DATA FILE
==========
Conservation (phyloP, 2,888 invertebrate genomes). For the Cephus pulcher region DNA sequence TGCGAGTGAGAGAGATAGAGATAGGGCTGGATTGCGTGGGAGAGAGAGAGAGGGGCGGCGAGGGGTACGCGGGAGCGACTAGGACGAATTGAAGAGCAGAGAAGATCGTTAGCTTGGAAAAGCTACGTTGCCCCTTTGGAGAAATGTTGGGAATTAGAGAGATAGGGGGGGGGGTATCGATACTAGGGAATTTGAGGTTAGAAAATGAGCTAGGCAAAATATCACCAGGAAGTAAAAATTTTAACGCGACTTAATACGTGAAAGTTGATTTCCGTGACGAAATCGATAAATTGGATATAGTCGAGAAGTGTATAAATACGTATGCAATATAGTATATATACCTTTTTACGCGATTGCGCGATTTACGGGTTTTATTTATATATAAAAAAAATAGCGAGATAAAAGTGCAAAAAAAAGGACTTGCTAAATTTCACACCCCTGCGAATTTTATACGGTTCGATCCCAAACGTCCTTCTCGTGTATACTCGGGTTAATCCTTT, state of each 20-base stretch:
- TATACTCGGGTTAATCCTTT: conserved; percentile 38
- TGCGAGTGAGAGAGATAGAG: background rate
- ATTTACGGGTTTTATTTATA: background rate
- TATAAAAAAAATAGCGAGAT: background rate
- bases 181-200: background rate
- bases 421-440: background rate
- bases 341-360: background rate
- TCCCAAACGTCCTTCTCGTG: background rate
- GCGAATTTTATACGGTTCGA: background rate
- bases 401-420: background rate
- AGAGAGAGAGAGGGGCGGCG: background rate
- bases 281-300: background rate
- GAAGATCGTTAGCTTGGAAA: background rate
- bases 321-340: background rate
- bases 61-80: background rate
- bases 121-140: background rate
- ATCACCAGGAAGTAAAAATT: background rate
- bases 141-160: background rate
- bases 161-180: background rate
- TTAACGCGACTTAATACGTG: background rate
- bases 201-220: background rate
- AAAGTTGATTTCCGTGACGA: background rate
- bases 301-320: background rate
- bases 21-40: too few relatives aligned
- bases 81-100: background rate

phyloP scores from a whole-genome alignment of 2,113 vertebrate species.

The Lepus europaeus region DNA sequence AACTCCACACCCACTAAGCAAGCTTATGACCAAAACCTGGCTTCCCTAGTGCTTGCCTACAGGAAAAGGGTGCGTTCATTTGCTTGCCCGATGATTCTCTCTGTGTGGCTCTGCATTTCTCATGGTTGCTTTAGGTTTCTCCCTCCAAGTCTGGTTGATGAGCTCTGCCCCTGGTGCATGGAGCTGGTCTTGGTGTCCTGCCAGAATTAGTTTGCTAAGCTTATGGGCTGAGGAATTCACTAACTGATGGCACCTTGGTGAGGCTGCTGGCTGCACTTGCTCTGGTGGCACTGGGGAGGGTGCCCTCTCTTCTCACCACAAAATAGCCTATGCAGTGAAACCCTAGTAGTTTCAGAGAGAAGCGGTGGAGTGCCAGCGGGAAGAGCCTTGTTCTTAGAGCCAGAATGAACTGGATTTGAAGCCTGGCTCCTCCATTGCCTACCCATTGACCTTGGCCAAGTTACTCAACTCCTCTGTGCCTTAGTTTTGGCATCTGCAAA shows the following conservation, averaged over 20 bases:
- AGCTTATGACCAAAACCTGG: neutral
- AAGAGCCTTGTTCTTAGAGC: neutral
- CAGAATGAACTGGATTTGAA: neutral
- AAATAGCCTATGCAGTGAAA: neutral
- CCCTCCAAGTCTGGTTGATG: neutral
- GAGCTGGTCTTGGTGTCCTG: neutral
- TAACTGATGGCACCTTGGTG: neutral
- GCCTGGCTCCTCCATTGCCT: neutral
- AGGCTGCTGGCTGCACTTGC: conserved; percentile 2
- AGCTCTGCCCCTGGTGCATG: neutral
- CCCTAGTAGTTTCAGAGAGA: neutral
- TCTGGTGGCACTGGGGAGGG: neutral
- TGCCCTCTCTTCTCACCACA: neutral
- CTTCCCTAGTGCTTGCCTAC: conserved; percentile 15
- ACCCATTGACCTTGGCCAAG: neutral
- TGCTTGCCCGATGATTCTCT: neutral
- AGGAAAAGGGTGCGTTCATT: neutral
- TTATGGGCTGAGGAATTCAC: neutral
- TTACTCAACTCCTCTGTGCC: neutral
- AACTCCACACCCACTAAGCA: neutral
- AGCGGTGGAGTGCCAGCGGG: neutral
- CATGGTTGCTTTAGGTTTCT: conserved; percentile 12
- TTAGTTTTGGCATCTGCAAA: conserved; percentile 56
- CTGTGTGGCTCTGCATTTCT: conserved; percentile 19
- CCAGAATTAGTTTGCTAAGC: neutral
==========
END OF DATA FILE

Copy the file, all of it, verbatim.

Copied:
Conservation (phyloP, 2,888 invertebrate genomes). For the Cephus pulcher region DNA sequence TGCGAGTGAGAGAGATAGAGATAGGGCTGGATTGCGTGGGAGAGAGAGAGAGGGGCGGCGAGGGGTACGCGGGAGCGACTAGGACGAATTGAAGAGCAGAGAAGATCGTTAGCTTGGAAAAGCTACGTTGCCCCTTTGGAGAAATGTTGGGAATTAGAGAGATAGGGGGGGGGGTATCGATACTAGGGAATTTGAGGTTAGAAAATGAGCTAGGCAAAATATCACCAGGAAGTAAAAATTTTAACGCGACTTAATACGTGAAAGTTGATTTCCGTGACGAAATCGATAAATTGGATATAGTCGAGAAGTGTATAAATACGTATGCAATATAGTATATATACCTTTTTACGCGATTGCGCGATTTACGGGTTTTATTTATATATAAAAAAAATAGCGAGATAAAAGTGCAAAAAAAAGGACTTGCTAAATTTCACACCCCTGCGAATTTTATACGGTTCGATCCCAAACGTCCTTCTCGTGTATACTCGGGTTAATCCTTT, state of each 20-base stretch:
- TATACTCGGGTTAATCCTTT: conserved; percentile 38
- TGCGAGTGAGAGAGATAGAG: background rate
- ATTTACGGGTTTTATTTATA: background rate
- TATAAAAAAAATAGCGAGAT: background rate
- bases 181-200: background rate
- bases 421-440: background rate
- bases 341-360: background rate
- TCCCAAACGTCCTTCTCGTG: background rate
- GCGAATTTTATACGGTTCGA: background rate
- bases 401-420: background rate
- AGAGAGAGAGAGGGGCGGCG: background rate
- bases 281-300: background rate
- GAAGATCGTTAGCTTGGAAA: background rate
- bases 321-340: background rate
- bases 61-80: background rate
- bases 121-140: background rate
- ATCACCAGGAAGTAAAAATT: background rate
- bases 141-160: background rate
- bases 161-180: background rate
- TTAACGCGACTTAATACGTG: background rate
- bases 201-220: background rate
- AAAGTTGATTTCCGTGACGA: background rate
- bases 301-320: background rate
- bases 21-40: too few relatives aligned
- bases 81-100: background rate

phyloP scores from a whole-genome alignment of 2,113 vertebrate species.

The Lepus europaeus region DNA sequence AACTCCACACCCACTAAGCAAGCTTATGACCAAAACCTGGCTTCCCTAGTGCTTGCCTACAGGAAAAGGGTGCGTTCATTTGCTTGCCCGATGATTCTCTCTGTGTGGCTCTGCATTTCTCATGGTTGCTTTAGGTTTCTCCCTCCAAGTCTGGTTGATGAGCTCTGCCCCTGGTGCATGGAGCTGGTCTTGGTGTCCTGCCAGAATTAGTTTGCTAAGCTTATGGGCTGAGGAATTCACTAACTGATGGCACCTTGGTGAGGCTGCTGGCTGCACTTGCTCTGGTGGCACTGGGGAGGGTGCCCTCTCTTCTCACCACAAAATAGCCTATGCAGTGAAACCCTAGTAGTTTCAGAGAGAAGCGGTGGAGTGCCAGCGGGAAGAGCCTTGTTCTTAGAGCCAGAATGAACTGGATTTGAAGCCTGGCTCCTCCATTGCCTACCCATTGACCTTGGCCAAGTTACTCAACTCCTCTGTGCCTTAGTTTTGGCATCTGCAAA shows the following conservation, averaged over 20 bases:
- AGCTTATGACCAAAACCTGG: neutral
- AAGAGCCTTGTTCTTAGAGC: neutral
- CAGAATGAACTGGATTTGAA: neutral
- AAATAGCCTATGCAGTGAAA: neutral
- CCCTCCAAGTCTGGTTGATG: neutral
- GAGCTGGTCTTGGTGTCCTG: neutral
- TAACTGATGGCACCTTGGTG: neutral
- GCCTGGCTCCTCCATTGCCT: neutral
- AGGCTGCTGGCTGCACTTGC: conserved; percentile 2
- AGCTCTGCCCCTGGTGCATG: neutral
- CCCTAGTAGTTTCAGAGAGA: neutral
- TCTGGTGGCACTGGGGAGGG: neutral
- TGCCCTCTCTTCTCACCACA: neutral
- CTTCCCTAGTGCTTGCCTAC: conserved; percentile 15
- ACCCATTGACCTTGGCCAAG: neutral
- TGCTTGCCCGATGATTCTCT: neutral
- AGGAAAAGGGTGCGTTCATT: neutral
- TTATGGGCTGAGGAATTCAC: neutral
- TTACTCAACTCCTCTGTGCC: neutral
- AACTCCACACCCACTAAGCA: neutral
- AGCGGTGGAGTGCCAGCGGG: neutral
- CATGGTTGCTTTAGGTTTCT: conserved; percentile 12
- TTAGTTTTGGCATCTGCAAA: conserved; percentile 56
- CTGTGTGGCTCTGCATTTCT: conserved; percentile 19
- CCAGAATTAGTTTGCTAAGC: neutral